dialogues and CISAC-administered National Research Council (NRC) studies. Outside of the NAS, Ben is the chair of the executive board of International Student Young Pugwash (ISYP). Ben has political science degrees from The Ohio State University and Purdue University.
The National Academies, United States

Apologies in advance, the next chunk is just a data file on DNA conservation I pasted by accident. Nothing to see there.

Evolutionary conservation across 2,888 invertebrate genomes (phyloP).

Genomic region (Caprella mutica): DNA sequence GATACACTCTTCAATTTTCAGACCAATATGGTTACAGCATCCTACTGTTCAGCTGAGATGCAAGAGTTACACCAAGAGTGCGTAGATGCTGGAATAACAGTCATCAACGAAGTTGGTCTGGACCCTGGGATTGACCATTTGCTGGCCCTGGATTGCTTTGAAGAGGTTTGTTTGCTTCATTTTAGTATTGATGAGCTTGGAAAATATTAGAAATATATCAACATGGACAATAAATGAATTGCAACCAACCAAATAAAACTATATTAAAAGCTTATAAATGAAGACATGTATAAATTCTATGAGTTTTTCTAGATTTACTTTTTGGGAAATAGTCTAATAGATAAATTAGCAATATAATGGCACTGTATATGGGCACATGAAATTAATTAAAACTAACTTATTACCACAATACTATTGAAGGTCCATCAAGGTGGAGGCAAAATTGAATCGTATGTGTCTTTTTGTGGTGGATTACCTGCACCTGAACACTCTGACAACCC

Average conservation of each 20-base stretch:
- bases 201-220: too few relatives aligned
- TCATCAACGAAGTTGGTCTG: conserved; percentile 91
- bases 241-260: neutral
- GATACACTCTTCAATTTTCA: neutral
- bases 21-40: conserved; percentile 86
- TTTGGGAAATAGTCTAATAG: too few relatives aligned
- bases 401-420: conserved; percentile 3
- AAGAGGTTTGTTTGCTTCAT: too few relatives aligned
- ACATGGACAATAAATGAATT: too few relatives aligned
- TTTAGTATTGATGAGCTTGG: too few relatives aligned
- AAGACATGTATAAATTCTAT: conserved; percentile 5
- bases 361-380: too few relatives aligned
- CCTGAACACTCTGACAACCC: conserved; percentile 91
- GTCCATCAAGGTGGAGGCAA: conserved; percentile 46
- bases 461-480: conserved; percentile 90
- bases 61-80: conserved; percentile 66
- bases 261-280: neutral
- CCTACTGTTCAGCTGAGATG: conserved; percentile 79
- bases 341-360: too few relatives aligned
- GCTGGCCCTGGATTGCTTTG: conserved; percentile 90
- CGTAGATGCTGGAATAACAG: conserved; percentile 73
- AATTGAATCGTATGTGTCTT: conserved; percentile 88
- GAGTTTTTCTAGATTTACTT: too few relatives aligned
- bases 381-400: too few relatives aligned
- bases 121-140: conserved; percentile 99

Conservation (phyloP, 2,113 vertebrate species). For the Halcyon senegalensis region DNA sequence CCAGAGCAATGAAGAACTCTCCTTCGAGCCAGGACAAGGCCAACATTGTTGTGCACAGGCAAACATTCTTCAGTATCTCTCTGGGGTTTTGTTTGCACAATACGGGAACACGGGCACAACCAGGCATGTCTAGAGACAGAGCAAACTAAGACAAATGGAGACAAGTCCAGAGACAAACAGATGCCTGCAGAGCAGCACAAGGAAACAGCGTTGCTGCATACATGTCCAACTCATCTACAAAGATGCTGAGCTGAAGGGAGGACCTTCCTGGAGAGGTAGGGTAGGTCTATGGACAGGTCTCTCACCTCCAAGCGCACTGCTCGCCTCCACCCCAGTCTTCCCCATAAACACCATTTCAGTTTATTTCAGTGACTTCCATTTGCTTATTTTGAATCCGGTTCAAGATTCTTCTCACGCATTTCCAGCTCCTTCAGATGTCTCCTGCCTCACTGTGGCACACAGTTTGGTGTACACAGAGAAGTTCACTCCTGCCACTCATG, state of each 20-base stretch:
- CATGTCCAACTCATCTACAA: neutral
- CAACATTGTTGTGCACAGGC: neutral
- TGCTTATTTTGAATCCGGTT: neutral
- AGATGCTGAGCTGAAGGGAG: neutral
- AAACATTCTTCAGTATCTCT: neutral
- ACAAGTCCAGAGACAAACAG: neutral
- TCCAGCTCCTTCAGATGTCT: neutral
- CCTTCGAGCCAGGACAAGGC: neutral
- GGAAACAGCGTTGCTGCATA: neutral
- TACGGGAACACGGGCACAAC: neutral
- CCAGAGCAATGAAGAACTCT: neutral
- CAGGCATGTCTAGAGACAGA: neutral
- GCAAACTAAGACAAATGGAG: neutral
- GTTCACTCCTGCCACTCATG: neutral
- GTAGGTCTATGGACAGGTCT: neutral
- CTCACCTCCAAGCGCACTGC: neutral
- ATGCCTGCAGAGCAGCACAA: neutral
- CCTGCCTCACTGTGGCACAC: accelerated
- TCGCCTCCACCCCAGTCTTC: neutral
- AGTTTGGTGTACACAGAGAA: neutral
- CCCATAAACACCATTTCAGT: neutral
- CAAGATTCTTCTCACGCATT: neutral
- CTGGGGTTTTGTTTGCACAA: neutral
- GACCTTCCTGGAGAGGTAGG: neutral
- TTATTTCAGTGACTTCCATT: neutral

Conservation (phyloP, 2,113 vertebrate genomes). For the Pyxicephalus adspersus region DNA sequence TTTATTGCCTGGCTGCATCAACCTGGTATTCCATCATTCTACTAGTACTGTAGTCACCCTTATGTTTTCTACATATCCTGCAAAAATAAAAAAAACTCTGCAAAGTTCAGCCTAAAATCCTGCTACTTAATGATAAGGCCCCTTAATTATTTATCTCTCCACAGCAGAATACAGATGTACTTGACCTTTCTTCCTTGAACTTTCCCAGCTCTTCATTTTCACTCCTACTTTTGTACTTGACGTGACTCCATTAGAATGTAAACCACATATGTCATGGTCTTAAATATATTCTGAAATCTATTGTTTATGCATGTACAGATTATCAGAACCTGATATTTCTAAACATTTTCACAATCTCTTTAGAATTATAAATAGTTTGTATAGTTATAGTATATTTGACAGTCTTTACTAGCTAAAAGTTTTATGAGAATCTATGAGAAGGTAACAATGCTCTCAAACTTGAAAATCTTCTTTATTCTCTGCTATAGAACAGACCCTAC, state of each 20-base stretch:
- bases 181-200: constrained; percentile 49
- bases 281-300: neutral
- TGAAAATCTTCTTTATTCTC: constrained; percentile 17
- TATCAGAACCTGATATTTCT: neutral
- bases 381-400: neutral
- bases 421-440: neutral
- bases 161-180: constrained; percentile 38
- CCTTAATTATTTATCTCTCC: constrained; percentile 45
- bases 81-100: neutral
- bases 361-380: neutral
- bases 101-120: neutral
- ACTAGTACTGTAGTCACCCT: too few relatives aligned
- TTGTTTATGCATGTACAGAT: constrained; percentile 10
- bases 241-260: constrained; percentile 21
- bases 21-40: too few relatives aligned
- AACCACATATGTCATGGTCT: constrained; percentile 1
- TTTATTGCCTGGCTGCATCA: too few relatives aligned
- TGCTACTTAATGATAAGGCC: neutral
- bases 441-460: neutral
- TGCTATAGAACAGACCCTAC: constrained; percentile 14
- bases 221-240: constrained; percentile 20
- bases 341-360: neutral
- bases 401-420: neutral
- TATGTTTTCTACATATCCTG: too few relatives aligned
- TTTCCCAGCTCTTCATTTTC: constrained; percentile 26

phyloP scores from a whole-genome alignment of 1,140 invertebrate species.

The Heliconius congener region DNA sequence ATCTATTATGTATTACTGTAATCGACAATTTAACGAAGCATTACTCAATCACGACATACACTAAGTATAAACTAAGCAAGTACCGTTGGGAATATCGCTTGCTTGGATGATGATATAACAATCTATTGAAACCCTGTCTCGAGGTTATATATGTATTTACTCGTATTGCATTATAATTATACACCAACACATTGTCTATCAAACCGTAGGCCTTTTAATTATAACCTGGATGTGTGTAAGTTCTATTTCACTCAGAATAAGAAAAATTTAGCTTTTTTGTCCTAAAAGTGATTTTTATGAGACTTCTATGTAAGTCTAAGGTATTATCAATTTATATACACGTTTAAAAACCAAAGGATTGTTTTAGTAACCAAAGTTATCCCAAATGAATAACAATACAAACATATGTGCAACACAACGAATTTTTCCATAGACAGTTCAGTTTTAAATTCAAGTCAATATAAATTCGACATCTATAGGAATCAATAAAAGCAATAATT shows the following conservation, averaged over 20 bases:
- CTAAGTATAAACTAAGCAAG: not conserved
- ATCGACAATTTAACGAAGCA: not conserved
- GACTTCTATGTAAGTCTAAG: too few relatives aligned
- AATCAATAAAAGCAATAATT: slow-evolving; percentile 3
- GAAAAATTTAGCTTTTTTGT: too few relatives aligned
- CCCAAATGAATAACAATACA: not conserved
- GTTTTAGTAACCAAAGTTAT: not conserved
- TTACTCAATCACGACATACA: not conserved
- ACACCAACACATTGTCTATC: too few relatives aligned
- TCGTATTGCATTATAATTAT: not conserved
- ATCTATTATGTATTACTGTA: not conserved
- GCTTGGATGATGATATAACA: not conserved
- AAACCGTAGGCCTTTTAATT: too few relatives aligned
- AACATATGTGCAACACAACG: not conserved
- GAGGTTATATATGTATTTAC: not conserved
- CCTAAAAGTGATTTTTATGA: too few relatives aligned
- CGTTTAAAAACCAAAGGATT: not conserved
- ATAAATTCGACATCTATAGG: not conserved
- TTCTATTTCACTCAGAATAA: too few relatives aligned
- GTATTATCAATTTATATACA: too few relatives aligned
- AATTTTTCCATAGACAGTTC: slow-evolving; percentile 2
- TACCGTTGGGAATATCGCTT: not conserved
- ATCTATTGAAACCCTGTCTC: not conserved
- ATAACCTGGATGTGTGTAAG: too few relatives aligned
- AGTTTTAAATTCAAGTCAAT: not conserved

Dr. Frances E. Sharples has served as the director of the National Academy of Sciences’ Board on Life Sciences since October 2000. Since spring of 2010, Dr. Sharples has also served as acting director of the Institute for Laboratory Animal Research. The Board on Life Sciences serves as the National Academies’ focal point for a wide range of technical and policy topics in the life sciences, including bioterrorism, genomics, biodiversity conservation, and key topics in basic biomedical research, such as stem cells. In 2003, Dr. Sharples directed a study on the organizational structure of the National Institutes of Health that led to the publication of the report Enhancing the Vitality of the National Institutes of Health: Organizational Change to Meet New Challenges, which resulted in major management and budgetary changes at NIH. In 2005, Dr. Sharples served as the study director for the preparation of the National Academies’ report Guidelines for Human Embryonic Stem Cell Research, which had a major impact on the oversight of stem cell research in the United States. Most recently she served as co-study director on the report Review of the Scientific Approaches Used During the FBI’s Investigation of the 2001 Anthrax Letters. Immediately prior to coming to the National Academies, Dr. Sharples was a senior policy analyst for the Environment Division of the White House Office of Science and Technology Policy (OSTP) from October 1996 to October 2000. Dr. Sharples came to OSTP from the Oak Ridge National Laboratory, where she served in various positions in research and management in the Environmental Sciences Division between 1978 and 1996. Dr. Sharples received her B.A. in biology from Barnard College (1972) and her M.A. (1974) and Ph.D. (1978) in zoology from the University of California, Davis. She served as an American Association for the Advancement of Science (AAAS) Environmental Science and Engineering Fellow at the Environmental Protection Agency during the summer of 1981, and served as a AAAS Congressional Science and Engineering Fellow in the office of Senator Al Gore in 1984-85. She was a member of the National Institutes of Health’s Recombinant DNA Advisory Committee in the mid-1980s and was elected a fellow of the AAAS in 1992.